The Extreme Costs of Faulty AI and the Vital Role Humans Play - Institute for Experiential AI

The Extreme Costs of Faulty AI and the Vital Role Humans Play

At the Institute of Experiential Artificial Intelligence, a recently launched independent initiative from Northeastern University, responsible and ethical AI fuels an an application-driven, human-centric approach.

In the world’s top nine largest economies, the 2021 Artificial Intelligence market is valued at more than $93 billion, with a revenue forecast expected to reach nearly $1 trillion by 2028. It’s no wonder why AI remains top of mind for businesses as a means toward growth and evolution.

Nowadays, more and more companies routinely tap into AI as a solution or catalyst for next-generation offerings with huge real-world impacts. With such ambitious undertakings, mistakes go beyond mere inconvenience. AI failures can lead to real-life harm–physically, psychologically, and emotionally. The potential financial risk to a company’s bottom line could put a significant dent in the reward.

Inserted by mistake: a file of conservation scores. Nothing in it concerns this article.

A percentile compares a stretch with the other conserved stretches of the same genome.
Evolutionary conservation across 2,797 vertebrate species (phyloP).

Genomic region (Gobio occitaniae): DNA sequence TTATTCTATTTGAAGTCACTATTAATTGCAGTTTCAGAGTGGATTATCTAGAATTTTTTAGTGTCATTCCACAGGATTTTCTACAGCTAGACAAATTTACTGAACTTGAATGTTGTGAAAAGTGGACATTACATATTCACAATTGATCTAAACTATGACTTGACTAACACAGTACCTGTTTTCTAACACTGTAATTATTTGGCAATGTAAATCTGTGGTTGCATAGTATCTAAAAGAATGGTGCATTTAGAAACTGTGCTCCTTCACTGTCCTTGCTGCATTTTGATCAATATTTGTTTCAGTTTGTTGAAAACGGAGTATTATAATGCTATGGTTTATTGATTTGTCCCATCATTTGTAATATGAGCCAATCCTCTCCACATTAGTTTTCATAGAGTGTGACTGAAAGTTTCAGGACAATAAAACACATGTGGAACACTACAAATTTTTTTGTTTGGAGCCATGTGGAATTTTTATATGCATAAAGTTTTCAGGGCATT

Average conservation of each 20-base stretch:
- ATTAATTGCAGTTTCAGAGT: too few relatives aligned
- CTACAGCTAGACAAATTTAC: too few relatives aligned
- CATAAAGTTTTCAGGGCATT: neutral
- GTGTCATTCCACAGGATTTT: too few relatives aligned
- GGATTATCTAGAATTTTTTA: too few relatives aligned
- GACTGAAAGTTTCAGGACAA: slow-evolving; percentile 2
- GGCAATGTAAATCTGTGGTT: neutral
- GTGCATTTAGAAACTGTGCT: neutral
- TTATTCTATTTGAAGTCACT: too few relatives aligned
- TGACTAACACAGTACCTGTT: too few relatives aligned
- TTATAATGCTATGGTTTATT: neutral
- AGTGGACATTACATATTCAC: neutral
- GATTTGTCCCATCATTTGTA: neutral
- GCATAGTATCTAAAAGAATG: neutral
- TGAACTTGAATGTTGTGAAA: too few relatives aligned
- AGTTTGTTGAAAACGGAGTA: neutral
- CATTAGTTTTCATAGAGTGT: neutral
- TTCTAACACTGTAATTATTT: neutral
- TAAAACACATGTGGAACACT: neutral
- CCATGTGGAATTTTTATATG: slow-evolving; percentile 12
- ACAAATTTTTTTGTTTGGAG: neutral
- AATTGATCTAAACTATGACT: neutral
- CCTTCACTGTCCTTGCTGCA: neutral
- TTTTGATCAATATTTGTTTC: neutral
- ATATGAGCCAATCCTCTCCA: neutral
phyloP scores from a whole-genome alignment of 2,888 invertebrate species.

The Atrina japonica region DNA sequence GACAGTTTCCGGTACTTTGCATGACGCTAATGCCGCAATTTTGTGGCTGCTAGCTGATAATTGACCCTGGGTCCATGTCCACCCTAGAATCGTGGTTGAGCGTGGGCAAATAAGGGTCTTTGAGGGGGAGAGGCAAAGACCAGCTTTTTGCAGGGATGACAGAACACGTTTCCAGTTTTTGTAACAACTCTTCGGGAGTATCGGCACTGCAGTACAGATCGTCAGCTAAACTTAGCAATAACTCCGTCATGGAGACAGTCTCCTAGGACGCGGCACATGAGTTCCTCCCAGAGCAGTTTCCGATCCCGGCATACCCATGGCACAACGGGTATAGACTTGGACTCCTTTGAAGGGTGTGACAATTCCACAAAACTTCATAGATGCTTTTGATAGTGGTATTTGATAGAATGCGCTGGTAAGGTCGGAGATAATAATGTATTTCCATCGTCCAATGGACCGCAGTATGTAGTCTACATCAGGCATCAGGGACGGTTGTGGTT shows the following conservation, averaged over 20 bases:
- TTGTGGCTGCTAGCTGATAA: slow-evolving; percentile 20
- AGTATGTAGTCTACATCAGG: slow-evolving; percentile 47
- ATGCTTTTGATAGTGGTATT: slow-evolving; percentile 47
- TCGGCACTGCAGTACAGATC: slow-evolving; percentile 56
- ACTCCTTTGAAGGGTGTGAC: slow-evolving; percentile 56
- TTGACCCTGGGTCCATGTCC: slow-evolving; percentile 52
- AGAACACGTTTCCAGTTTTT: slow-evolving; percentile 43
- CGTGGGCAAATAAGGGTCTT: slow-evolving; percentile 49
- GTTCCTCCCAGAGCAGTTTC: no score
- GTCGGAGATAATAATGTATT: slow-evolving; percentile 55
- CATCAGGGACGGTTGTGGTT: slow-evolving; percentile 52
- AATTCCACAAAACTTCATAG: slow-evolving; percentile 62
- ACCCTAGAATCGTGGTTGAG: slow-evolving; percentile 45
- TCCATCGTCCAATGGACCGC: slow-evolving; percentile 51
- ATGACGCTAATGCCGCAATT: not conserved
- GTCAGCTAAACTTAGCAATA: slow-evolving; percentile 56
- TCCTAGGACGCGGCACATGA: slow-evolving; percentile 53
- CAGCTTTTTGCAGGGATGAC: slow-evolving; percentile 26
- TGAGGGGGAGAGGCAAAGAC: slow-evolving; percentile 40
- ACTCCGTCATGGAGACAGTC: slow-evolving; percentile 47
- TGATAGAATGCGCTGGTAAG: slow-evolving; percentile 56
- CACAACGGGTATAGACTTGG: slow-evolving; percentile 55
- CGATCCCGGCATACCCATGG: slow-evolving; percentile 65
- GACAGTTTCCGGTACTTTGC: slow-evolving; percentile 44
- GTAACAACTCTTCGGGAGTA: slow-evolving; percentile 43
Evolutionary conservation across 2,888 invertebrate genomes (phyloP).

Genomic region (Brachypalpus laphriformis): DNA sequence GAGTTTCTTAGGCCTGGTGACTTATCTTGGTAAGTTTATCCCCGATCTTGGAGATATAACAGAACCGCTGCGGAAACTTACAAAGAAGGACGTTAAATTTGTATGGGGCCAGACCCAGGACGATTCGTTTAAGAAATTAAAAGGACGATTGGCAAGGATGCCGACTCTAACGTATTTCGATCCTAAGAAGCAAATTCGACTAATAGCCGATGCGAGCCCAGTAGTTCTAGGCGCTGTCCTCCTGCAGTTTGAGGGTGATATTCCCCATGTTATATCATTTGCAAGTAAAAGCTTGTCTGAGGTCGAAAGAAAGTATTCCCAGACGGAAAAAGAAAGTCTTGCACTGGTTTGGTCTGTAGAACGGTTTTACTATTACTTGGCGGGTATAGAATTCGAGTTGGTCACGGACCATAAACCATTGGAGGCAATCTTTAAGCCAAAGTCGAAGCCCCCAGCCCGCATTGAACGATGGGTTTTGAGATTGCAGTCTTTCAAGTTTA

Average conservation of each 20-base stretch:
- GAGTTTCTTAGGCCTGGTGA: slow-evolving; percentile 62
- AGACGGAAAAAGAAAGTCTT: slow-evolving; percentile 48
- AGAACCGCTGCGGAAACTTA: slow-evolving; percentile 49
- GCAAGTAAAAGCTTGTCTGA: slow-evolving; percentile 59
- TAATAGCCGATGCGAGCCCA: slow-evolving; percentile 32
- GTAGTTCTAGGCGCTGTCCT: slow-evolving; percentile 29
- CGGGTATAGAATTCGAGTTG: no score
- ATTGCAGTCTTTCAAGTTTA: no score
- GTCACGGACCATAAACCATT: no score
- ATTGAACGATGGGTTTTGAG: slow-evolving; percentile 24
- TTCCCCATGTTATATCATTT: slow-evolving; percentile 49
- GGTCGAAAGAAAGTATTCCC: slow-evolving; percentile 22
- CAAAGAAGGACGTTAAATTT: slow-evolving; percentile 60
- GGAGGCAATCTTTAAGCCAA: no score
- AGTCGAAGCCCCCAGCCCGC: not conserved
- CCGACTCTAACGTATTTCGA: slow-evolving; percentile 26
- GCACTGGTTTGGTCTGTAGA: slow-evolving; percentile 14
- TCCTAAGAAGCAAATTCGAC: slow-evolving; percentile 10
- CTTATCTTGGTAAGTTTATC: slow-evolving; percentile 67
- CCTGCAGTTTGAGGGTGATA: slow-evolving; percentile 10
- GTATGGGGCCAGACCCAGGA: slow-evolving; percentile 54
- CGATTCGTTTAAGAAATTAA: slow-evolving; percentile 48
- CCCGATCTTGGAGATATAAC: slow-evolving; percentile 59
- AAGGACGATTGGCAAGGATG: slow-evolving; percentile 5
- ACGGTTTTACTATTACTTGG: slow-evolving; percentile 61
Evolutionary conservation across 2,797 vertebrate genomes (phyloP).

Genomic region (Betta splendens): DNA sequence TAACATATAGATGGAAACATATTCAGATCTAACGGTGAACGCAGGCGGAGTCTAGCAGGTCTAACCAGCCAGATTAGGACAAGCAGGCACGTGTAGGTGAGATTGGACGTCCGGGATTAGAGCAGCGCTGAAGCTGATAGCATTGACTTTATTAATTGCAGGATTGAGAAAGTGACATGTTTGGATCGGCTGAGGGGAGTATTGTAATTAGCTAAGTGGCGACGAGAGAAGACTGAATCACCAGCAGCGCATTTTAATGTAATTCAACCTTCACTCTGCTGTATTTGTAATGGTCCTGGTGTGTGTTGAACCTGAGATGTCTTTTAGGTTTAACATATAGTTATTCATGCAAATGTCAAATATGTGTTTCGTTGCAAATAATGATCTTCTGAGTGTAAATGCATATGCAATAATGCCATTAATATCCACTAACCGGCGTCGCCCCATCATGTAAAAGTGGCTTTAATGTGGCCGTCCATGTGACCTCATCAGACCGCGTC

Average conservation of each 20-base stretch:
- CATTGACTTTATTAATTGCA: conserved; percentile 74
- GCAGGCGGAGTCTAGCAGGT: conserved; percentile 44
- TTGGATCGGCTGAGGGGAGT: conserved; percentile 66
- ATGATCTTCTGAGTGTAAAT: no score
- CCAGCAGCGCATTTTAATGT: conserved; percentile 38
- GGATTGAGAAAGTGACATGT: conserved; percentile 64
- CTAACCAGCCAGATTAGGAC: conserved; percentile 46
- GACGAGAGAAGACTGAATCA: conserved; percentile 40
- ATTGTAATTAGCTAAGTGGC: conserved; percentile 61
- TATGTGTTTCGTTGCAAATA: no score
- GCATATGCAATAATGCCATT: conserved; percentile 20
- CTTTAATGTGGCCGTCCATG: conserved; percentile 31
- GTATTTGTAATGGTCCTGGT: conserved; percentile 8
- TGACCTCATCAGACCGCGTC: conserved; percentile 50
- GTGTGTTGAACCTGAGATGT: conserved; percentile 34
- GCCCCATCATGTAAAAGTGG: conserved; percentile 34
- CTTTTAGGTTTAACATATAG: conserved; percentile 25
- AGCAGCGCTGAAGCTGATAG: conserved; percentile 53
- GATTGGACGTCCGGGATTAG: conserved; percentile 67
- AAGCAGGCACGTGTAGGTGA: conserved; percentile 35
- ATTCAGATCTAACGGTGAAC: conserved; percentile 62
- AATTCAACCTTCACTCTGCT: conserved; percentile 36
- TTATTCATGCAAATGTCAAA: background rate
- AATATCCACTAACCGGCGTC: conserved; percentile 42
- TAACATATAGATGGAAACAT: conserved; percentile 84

Three examples where faulty AI had lasting repercussions

  1. Uber’s self-driving vehicle kills a woman in Arizona
    Back in March of 2018, 49-year-old Elaine Herzberg was struck and killed by an Uber self-driving car while walking her bike across the street at night in Tempe, Arizona. Traveling at a speed of 43mph, the vehicle’s radar and light-emitting lidar sensors failed to detect an object as a pedestrian until 1.3 seconds before impact. The car’s emergency braking mechanism had also been disabled to minimize jerky movements during the ride. The driver, who was there as an added safety measure, wasn’t paying attention and failed to react.